Another witness, Robin Leeds, executive director of the Connecticut School Transportation Association, said the bill “represents an attempt to address the most serious problem in school transportation, the danger in the unloading zones. Not only do all our fatalities occur here, but our most severe injuries as well. Already this winter, we have seen at least five children hit and seriously injured by motorists who did not stop for the flashing red lights of the school bus. In two of those instances, the motorist said to the officer…I didn’t know I was supposed to stop.”

“It is safe to assume,” she continued, “that those motorists had passed a school bus before. If their license numbers had been turned in by a bus driver and accepted by a policeman…who then sent a written warning…they would have known they were supposed to stop before they hit the children.” She said 20 states already had similar laws.

John O’Connell, DMV’s public transportation administrator, opposed the bill, saying the department had “some…concerns regarding the question of constitutionality and an abuse of such a statute about drivers picking up the plate numbers…”

The House of Representatives considered the bill on April 10, 1985, and passed it after amending it by voice vote to allow, rather than require, police to issue a written warning on receipt of a bus driver’s written report (LCO # 5478).

Speaking in support of the amended bill, Representative Wilber said “the feeling of the [transportation] committee was that most people do not pass school buses intentionally, but they do it forgetfully, and if a warning is issued, they probably will not do it again, or not so likely to do it again.”

Representative Frankel opposed the bill, saying its “fatal flaw” was that it was directed at vehicle owners, rather than the person driving the vehicle when the violation occurred. But Representative Ward, arguing for the bill, said school bus drivers “faced…a dilemma. They see a vehicle pass them illegally…They do not know who the operator is, but they clearly can get a marker number.”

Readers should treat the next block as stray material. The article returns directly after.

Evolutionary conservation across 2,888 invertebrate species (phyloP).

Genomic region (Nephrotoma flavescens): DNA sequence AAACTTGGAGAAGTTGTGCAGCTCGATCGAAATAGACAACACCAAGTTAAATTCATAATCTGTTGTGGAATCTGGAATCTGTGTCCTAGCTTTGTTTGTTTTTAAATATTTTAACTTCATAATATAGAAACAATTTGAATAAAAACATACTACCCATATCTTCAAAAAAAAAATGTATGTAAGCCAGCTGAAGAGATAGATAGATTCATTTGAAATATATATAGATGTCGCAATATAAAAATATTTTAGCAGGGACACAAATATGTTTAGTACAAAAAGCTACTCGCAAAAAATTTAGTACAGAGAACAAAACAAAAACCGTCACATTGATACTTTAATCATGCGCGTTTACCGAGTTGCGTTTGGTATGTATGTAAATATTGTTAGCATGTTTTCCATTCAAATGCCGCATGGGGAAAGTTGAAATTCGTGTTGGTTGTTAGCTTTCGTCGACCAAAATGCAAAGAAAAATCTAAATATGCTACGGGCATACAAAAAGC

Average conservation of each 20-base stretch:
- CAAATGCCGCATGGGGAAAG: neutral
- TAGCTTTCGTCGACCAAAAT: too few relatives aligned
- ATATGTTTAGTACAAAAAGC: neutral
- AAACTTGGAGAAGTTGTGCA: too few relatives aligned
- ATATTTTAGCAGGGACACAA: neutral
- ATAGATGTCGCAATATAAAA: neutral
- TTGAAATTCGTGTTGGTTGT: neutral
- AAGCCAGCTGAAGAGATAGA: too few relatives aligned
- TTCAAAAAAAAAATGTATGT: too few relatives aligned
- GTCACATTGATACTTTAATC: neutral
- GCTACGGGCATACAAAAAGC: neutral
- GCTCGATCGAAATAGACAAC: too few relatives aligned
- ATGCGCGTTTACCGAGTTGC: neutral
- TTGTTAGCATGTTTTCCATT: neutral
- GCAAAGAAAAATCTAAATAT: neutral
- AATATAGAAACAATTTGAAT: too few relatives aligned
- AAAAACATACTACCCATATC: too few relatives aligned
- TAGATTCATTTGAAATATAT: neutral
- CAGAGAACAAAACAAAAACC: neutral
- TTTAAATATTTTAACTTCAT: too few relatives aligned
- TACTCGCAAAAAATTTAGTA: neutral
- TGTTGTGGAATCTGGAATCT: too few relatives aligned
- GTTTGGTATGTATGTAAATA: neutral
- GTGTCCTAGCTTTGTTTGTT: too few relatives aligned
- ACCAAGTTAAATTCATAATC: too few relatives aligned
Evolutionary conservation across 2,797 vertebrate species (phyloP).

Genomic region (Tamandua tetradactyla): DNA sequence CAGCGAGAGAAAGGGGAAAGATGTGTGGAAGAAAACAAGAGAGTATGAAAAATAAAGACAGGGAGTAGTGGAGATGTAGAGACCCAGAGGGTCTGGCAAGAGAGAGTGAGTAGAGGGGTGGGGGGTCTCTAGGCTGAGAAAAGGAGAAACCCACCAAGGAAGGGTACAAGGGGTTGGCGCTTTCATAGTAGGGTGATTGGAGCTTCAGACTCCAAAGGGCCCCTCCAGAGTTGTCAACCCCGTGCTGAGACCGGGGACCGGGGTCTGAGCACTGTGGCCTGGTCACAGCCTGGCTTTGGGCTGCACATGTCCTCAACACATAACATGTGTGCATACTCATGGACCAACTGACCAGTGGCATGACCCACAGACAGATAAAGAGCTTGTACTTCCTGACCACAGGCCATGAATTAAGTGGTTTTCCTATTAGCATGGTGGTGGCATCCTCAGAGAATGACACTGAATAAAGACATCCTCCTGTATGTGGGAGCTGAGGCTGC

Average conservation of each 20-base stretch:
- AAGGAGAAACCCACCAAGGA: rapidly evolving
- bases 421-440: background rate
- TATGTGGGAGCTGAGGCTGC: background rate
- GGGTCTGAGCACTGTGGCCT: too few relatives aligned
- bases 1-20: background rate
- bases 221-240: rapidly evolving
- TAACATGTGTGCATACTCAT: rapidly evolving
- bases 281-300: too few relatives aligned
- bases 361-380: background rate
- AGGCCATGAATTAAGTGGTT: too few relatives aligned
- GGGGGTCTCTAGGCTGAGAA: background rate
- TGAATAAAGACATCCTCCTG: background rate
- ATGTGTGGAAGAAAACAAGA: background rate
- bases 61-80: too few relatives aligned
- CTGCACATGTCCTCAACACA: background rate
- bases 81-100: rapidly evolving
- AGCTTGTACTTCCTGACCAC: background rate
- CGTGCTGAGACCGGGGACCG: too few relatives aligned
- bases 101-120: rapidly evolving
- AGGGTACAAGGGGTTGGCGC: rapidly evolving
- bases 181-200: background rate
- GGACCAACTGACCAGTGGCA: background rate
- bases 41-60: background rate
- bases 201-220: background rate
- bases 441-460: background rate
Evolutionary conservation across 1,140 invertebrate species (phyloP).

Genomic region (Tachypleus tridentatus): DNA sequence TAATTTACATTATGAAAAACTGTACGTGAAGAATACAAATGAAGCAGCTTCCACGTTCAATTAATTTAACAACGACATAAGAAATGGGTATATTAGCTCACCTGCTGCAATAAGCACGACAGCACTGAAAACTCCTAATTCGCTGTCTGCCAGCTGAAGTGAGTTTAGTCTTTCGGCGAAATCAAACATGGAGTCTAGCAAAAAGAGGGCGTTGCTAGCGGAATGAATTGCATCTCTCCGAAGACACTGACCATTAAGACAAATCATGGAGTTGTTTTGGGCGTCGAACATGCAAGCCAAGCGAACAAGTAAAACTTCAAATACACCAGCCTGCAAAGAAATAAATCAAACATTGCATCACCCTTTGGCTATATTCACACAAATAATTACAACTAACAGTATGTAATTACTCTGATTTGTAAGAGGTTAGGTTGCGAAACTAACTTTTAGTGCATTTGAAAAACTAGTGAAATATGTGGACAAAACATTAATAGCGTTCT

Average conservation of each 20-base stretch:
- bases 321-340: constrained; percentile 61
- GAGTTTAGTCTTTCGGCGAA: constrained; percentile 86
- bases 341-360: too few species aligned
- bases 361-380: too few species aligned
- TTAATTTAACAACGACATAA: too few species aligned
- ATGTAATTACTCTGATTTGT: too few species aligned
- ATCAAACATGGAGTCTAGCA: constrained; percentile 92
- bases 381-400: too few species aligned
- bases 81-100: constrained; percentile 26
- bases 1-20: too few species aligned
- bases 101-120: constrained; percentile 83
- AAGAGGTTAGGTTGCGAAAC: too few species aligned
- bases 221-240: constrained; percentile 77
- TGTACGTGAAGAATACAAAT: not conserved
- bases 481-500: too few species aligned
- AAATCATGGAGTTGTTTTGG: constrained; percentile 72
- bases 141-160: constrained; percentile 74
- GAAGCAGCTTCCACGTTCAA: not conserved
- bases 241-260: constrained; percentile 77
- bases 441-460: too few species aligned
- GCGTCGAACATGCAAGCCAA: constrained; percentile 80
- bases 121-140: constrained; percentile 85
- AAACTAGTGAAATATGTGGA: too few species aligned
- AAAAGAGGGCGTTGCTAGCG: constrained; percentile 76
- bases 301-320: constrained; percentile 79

“Nothing in this bill prevents a ticket if you know who was the driver,” Ward said. “It takes the extra step, however, of allowing a warning to the owner of a vehicle when you cannot identify the operator.”

The House passed the amended bill by a 117 to 32 vote.

The Senate debate occurred on April 17, 1985. Senator Giulietti opposed the measure, saying it did not “really have any teeth” because it allowed, rather than required, police to issue a warning. He also objected to “making school bus drivers or any other person over 18…policemen.” Senator Consoli also objected to giving “non-police personnel” the authority to make a complaint in these cases.

Senator Morano, speaking on behalf of the bill, argued that “any tool…to teach people not to go racing by stopped school buses would be good legislation.” Senator DiBella, also speaking on behalf of the bill, said it would allow a policeman “to issue a warning without being on the scene.”

The Senate passed the bill, as amended by the House, by a vote of 30 to 3.

SUBSEQUENT CHANGES TO THE LAW

PA 85-71 was codified in CGS § 14-279. The statute has since been amended several times, as follows (excluding technical changes):

PA 86-155 changed the law by (1) explicitly requiring vehicles to stop for stopped school buses displaying flashing red signal lights on any highway, private road, parking area, or school property; (2) eliminating the ability of “other persons 18 years of age or over” to submit written reports of vehicles failing to stop; and (3) requiring, rather than allowing, a police officer to issue either a written warning or summons on receiving a school bus driver’s written report.

PA 01-192 expressly required emergency vehicles, such as fire department and police vehicles, to stop at least 10 feet from a school bus displaying flashing red signal lights.

PA 11-255 replaced the fine for the first offense of between $100 and $500 with a $450 fine and allowed video evidence of failing to stop for a school bus.

What You Should Know About The Jamie Hulley Arts Foundation

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Aug 222019
 

When I was working at the Amity Observer Newspaper back in 2002, I came across a very sad notice. A young woman from Orange had passed away and the more I learned about her, the more I felt I knew her.

Jamie Alaine Hulley, the daughter of Judy Primavera and Fred Hulley, was only 20 years old when she died, leaving behind a legacy of talent and creativity.

Shortly after her death, the Jamie A Hulley Arts Foundation was established to help other young people learn about and appreciate all of the things Jamie loved. In the past 17 years, it has helped thousands of children, teens and college students realize their potential for creativity and gave many underprivileged children opportunities they otherwise would never have been able to experience.

Who was Jamie A. Hulley?

(from the foundation website)